Chief constable who ‘wore bogus Falklands medal’ was only 15 when war started

BankingMay 30, 2024 /idopress/

Nick Adderley is facing a misconduct panel

Credit: Anita Maric / SWNS/Anita Maric / SWNS

An “embarrassing” chief constable built a “military naval legend that wasn’t true” about himself by wearing a Falklands War medal believed not to be valid,a misconduct panel has heard.

Nick Adderley,of Northamptonshire Police,is accused of exaggerating his rank,length of service and achievements in the Royal Navy.

Such “legend” included that he had served for 10 years when he had served for only two,was a Falklands veteran even though he was only 15 when the war started,and had attended the prestigious Britannia Royal Naval College – despite his application being rejected.

John Beggs KC represented the Office of the Northamptonshire Police,Fire and Crime Commissioner during the three-day misconduct hearing at Northampton Saints Stadium. 

He said it was not suggested that these “deceits” were instrumental in Mr Adderley securing the job of chief constable in Aug 2018,but said he “plainly should not deceive those who were considering his application”.

Mr Adderley arriving at the Northampton Saints ground for the hearing on Tuesday

Credit: Anita Maric/SWNS

Mr Adderley,who was suspended from his role after allegations were made against him,arrived for the first day of the hearing on Tuesday in his uniform and attempted to avoid the press waiting outside the building by entering through a side door.

His counsel told the hearing that he denies misconduct and acting without integrity,but admits he breached standards in terms of duties and responsibilities.

Mr Adderley made notes at his desk as Mr Beggs told the panel,chaired by Callum Cowx,that Mr Adderley claimed he had seen active service during his naval career,had been a military negotiator in Haiti and had been a “commander or a lieutenant”.

All these claims were “enormous exaggerations” and Mr Adderley was only ever an able seaman before he was discharged after two years of service,Mr Beggs said,adding that he also “allowed or promoted the notion that he served in the Falklands”.

A South Atlantic Medal,awarded to British military personnel and civilians for service in the Falklands War,that Mr Adderley had worn on several occasions and claimed was his brother’s,is “not believed to be a valid medal”,Mr Beggs said.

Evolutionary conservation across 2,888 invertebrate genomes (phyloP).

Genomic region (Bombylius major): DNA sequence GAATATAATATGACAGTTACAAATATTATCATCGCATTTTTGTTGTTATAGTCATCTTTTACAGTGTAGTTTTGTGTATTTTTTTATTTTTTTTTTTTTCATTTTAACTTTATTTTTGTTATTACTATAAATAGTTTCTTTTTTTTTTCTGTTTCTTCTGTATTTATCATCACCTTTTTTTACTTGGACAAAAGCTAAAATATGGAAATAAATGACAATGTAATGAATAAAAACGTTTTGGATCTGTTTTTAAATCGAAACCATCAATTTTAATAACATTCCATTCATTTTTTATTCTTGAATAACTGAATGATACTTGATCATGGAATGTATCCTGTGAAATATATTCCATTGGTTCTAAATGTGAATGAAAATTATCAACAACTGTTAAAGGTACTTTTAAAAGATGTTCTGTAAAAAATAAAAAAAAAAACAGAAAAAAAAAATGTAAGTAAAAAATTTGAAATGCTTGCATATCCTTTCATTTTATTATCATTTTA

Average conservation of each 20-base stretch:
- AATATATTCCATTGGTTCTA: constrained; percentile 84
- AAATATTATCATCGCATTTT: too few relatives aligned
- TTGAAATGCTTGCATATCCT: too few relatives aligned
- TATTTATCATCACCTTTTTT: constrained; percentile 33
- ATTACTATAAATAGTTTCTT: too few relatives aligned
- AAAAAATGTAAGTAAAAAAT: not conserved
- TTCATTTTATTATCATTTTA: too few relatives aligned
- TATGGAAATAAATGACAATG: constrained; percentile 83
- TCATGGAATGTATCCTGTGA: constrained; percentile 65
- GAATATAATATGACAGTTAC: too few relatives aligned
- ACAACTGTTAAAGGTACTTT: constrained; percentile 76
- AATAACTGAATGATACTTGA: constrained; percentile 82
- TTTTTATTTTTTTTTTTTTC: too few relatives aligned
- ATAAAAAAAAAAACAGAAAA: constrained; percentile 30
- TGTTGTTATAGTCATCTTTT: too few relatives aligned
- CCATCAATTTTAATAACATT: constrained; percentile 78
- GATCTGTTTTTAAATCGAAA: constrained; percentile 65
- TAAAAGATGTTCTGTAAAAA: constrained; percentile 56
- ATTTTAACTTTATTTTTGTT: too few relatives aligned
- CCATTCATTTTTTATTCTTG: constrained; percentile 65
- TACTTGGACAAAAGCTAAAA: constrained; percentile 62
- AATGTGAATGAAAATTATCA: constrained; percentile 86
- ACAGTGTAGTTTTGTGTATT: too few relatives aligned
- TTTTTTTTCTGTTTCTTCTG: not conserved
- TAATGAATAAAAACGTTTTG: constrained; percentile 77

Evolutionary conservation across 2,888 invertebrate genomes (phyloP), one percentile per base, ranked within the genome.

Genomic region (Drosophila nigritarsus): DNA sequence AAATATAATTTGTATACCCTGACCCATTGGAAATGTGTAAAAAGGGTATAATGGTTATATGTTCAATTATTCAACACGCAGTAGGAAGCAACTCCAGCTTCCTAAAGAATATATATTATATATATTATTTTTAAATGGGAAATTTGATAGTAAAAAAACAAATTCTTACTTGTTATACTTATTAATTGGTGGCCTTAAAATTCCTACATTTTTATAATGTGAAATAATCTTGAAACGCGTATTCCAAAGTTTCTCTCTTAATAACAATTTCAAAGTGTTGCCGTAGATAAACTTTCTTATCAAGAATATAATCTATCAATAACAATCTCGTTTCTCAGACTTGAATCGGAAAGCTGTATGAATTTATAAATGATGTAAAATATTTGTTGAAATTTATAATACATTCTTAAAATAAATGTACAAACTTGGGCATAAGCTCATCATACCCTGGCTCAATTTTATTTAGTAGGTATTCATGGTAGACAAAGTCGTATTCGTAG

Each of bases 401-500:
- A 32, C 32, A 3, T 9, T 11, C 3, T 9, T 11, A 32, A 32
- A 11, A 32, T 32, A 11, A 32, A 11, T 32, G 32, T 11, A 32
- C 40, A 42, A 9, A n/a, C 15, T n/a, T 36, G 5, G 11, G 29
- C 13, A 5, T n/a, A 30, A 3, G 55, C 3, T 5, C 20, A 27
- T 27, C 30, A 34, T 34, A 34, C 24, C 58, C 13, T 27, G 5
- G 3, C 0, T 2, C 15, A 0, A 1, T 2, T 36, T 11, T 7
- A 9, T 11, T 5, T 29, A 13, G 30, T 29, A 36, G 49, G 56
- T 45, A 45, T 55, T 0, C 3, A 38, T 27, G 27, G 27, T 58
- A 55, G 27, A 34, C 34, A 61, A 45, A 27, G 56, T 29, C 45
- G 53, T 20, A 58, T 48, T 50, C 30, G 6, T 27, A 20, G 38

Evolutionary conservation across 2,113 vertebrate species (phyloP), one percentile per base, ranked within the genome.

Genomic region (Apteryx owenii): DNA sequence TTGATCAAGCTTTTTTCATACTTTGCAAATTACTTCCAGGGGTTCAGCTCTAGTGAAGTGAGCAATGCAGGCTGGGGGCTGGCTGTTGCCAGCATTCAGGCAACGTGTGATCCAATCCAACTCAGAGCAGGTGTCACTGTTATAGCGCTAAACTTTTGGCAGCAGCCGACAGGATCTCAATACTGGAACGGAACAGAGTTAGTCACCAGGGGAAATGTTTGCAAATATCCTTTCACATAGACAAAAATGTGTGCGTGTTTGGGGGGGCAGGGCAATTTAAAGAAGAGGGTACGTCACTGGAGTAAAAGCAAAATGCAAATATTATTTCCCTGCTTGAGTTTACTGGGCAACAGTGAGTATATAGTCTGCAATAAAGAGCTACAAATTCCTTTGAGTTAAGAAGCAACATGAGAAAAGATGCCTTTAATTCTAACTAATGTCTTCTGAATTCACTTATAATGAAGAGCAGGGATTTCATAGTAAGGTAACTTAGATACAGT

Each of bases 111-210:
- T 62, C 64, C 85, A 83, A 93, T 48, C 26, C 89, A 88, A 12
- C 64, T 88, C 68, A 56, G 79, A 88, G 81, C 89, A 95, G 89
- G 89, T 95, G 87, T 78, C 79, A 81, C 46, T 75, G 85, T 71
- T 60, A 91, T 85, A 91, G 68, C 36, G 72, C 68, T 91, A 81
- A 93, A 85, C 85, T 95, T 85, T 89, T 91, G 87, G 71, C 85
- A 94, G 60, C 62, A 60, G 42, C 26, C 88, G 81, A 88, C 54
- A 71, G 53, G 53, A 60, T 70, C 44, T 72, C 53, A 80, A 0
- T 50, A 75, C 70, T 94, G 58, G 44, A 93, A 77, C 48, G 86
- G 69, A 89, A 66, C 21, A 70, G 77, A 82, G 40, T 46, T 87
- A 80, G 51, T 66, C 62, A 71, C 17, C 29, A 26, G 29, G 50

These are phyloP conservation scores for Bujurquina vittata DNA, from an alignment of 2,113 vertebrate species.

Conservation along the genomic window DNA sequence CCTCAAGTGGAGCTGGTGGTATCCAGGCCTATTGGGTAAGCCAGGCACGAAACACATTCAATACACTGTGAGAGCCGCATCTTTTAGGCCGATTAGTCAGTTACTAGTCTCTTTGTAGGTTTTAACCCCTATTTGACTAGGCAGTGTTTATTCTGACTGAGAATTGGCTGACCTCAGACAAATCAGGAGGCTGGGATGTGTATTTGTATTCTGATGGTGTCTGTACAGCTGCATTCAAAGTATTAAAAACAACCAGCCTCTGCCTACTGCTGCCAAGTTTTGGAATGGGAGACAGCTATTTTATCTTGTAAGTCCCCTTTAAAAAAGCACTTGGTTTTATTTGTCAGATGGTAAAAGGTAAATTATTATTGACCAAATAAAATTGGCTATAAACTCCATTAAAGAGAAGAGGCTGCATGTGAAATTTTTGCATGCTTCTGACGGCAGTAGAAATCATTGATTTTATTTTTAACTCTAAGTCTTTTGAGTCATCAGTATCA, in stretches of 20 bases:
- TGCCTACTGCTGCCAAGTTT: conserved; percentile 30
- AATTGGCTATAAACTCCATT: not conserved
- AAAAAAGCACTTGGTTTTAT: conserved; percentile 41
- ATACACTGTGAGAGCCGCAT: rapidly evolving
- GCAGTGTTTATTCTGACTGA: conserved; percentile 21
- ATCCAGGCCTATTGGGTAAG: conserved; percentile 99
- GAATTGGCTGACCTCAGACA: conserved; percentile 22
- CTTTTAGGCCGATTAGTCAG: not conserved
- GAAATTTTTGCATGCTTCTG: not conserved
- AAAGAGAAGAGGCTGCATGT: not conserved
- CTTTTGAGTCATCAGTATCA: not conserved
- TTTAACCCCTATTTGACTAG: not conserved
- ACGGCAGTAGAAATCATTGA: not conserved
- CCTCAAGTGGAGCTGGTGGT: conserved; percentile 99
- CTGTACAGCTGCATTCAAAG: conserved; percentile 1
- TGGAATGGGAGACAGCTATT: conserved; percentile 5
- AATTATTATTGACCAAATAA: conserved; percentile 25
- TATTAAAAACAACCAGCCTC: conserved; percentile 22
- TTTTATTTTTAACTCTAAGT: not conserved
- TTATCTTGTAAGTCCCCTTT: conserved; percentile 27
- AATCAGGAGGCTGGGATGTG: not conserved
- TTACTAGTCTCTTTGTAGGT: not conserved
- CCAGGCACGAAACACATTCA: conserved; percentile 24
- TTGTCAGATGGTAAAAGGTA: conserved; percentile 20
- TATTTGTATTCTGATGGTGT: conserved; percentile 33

Mr Adderley was just 15 when the three-month Falklands War broke out in 1982

He told the panel: “This case is not about whether Mr Adderley made a positive contribution to Northamptonshire Police.

“It is about whether he has,over many years,deliberately advanced a false narrative to exaggerate his service,rank and achievements in the Royal Navy and allowed or promoted the notion that he served in the Falklands.

“It is unsurprising that the latter assertion has caused deep offence because we know 255 service people met their deaths in that war and many more were injured.

“To claim you served your country when in fact you were 15 years old is an egregious thing to have done by any person,let alone a senior police officer.”

‘Incorrect information on his CV’

Mr Beggs also claimed that Mr Adderley had failed to correct a number of media articles and publications which mentioned “falsehoods” in his career history over the years and that there was incorrect information on his own CV and application form for the chief constable role.

Mr Beggs said: “He has over time failed to take any steps whatsoever to correct inaccurate media reports of his service.

“We understand the media can misreport the facts,but if you see the media misreporting,you have a duty to put right the factual errors. He did not.

“He said he never noticed these articles,that he had no interest in his media profile. It is perfectly appropriate to keep a weather eye on media reporting of that officer. It would be surprising if a senior officer did not read media articles about him.

“We invite the panel to conclude it is risible to conclude he did not notice the misreporting,and go further and say he created the misreporting.”


He also said it was “embarrassing” that Mr Adderley attempted to clarify his claim to have attended the world-famous Britannia Naval College for four years to the Independent Office for Police Conduct,even though his application was rejected,by saying it had “showed his ambition”.

Mr Beggs added: “He was never a leader in the Royal Navy in any reasonable or ordinary sense,he was the lowest rank among ratings.

“He described himself as a commended officer,but he received no formal commendations or medals. Later he was to suggest by commended he meant people had told him he had ‘done a good job’.”

The hearing continues.

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